Sunday, November 18, 2007

Are You a MetroNational?

Brookings Institution’s Metropolitan Policy Program recently unveiled its Blueprint for American Prosperity, an initiative that seeks to insure America's global economic success by capitalizing upon resources inherent in its metropolitan areas through a more responsive and strategic federal government role. Brookings argues that in the 21st century's global economy, metropolitan areas are our best source of innovation, knowledge creation and other drivers of economic success. America is fast becoming a "MetroNation" and the federal government must reconfigure its role to support and encourage the success of our metropolitan areas.

MetroNation: How U.S. Metropolitan Areas Fuel American Prosperity describes America's metropolitan areas as holding 65% of the nation's population, 68% of its jobs, 78% of its patent activity--a measure of innovation, 75% of its graduate degreed workforce and generating 75% of the U.S. GDP (MetroNation, 7). They host and encourage "agglomeration economies...that enhance productive growth" and "foster the quality places...that by virtue of their density and diversity help speed the acquisition of human capital and contribute to resource-efficient sustainable growth" (MetroNation, 7). These attributes are key drivers in a global economy because they facilitate the sharing of information and tacit knowledge, encourage innovation and knowledge spillovers, grow human capital and maximize our investments in infrastructure (MetroNation, 36-44).

Although our metropolitan areas hold the keys to American prosperity, they are increasingly threatened by changes resulting from global competition, a widening income gap in the U.S. labor market, shifting demographic trends and increasing environmental and natural resource pressures. MetroNation argues that America's ability to address these challenges is hindered by a federal government who is out of tune with globalization and whose policies are ill-equipped to facilitate the success of metropolitan areas. The Blueprint Policy Series "will argue for specific reforms in selected areas of federal policy including innovation and economic development, transportation, education, housing, income support, energy and immigration" (MetroNation, 47).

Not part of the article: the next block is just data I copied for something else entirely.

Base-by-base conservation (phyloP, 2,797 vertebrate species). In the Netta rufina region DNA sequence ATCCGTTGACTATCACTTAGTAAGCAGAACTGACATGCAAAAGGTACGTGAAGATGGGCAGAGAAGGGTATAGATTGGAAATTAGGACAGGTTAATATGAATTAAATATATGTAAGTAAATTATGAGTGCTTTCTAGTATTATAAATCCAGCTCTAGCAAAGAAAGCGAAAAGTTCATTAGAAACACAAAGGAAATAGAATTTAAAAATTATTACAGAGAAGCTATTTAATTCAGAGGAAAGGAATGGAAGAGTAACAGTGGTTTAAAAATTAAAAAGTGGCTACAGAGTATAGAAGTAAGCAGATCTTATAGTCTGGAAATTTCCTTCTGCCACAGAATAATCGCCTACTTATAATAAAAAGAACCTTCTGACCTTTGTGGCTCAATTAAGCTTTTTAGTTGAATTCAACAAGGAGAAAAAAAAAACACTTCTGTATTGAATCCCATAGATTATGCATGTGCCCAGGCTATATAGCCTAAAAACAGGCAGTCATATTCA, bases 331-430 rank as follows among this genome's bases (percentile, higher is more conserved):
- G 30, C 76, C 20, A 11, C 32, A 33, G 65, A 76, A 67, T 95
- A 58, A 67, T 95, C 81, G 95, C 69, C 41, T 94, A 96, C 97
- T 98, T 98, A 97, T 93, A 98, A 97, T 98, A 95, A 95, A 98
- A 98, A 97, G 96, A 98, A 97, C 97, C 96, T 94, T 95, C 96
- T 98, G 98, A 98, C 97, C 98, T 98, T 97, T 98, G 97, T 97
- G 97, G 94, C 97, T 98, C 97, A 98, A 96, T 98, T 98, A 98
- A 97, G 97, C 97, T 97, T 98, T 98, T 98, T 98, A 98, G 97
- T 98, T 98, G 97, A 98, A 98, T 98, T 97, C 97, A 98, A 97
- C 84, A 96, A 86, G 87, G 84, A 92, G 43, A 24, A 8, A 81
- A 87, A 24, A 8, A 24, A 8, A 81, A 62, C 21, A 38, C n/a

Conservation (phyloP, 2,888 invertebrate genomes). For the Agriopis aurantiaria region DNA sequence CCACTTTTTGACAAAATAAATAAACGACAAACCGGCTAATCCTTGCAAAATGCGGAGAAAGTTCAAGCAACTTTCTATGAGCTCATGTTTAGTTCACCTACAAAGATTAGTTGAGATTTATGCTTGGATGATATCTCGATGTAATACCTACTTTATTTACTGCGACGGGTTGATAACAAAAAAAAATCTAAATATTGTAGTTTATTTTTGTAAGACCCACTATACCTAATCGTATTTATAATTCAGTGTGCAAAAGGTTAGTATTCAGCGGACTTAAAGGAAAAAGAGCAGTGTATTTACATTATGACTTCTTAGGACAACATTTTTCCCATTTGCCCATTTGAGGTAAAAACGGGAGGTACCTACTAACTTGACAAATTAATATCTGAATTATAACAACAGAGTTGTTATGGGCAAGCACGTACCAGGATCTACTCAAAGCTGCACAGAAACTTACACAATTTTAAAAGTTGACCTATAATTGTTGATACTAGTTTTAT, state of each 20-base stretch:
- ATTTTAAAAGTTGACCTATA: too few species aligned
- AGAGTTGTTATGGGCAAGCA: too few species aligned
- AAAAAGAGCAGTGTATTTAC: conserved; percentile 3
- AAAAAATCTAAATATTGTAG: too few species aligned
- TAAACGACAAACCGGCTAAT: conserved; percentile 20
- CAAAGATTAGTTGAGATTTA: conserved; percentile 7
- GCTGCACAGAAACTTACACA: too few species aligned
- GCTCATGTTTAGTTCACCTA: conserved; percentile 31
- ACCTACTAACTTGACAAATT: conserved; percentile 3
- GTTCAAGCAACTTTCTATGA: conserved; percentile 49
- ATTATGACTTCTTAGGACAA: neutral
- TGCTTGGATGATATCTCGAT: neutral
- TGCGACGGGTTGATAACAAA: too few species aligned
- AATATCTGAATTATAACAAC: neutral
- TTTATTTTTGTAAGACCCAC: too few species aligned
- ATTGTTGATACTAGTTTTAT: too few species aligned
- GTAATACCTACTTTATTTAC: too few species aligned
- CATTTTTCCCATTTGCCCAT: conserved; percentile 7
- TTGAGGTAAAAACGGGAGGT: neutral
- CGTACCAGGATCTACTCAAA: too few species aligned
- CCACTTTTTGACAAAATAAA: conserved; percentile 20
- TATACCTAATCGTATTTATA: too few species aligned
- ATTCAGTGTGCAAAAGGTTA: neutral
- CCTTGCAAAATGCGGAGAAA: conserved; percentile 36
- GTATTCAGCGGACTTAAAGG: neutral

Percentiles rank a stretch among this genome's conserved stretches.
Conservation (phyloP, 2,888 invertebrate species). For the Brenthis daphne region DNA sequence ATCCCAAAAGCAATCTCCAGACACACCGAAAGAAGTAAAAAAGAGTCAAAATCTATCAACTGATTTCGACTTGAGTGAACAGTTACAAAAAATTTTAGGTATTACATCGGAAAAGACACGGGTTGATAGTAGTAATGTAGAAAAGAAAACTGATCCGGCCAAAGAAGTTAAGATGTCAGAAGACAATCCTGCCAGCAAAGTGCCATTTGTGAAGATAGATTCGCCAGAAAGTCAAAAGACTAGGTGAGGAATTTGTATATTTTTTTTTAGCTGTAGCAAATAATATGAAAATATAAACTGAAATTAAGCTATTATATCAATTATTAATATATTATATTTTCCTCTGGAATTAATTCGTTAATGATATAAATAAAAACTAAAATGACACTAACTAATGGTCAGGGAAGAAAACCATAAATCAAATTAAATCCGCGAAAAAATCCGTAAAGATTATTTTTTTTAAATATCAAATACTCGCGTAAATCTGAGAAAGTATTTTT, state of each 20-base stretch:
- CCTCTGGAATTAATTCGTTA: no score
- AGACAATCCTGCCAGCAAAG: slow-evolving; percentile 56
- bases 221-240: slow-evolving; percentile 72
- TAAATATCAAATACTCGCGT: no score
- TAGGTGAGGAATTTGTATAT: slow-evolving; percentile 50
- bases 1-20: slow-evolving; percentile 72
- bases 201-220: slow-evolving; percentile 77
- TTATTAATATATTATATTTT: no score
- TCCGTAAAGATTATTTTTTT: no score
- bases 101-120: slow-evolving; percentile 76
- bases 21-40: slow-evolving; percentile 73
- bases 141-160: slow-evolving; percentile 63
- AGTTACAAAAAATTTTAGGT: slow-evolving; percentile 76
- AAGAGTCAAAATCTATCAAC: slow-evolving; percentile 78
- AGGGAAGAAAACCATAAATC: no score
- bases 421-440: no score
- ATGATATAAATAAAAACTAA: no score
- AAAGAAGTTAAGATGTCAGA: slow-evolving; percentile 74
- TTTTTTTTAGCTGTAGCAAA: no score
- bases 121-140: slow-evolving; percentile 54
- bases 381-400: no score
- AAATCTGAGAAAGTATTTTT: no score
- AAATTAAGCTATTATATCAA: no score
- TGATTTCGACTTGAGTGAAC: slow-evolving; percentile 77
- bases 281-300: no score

Brookings' Blueprint is clearly an aggressive, well-timed proposal. At a minimum, it should prompt serious conversation on a variety of issues including America's economic competitiveness in a global economy; the urbanization of America and how we respond to both the challenges and the opportunities that it presents; and the changing demographics of our nation. It drags the issue of increasing globalization out of the corporate halls and ivory towers and onto America’s doorstep where it is joined with local urban issues that our cities face. If nothing else, it reminds us that while our cities emphasize place-based, supply-side approaches to local economic development and compete against one another to attract human capital, as a nation we are competing in the global marketplace. Should our local and state leadership be forced to address global issues when their focus should be on local issues?

Some will be inclined to dismiss it as another attempt by a liberal institution to expand the role of the federal government. But is this really the case? Brookings notes that "nine federal departments and five independent agencies collectively carry out 180 disparate federal economic development programs" (MetroNation, 54). The problem is that the federal government is not responsive to the dual demands of metropolitan areas and global competition, and it is not strategic in its application of policy and resources.

Oddly enough, there appears to be little reaction to Brookings' Blueprint. Neal Peirce of
The Washington Post Writers Group and The Citistates Group was naturally inclined to support the Brookings Initiative; however, he did question whether or not our federal government is capable of "flipping the pyramid" and effectively challenging and responding to U.S. metropolitan areas. To do so would require a federal government that is innovative and responsive to change, concepts that seem to be quite foreign to our current federal government.

No comments: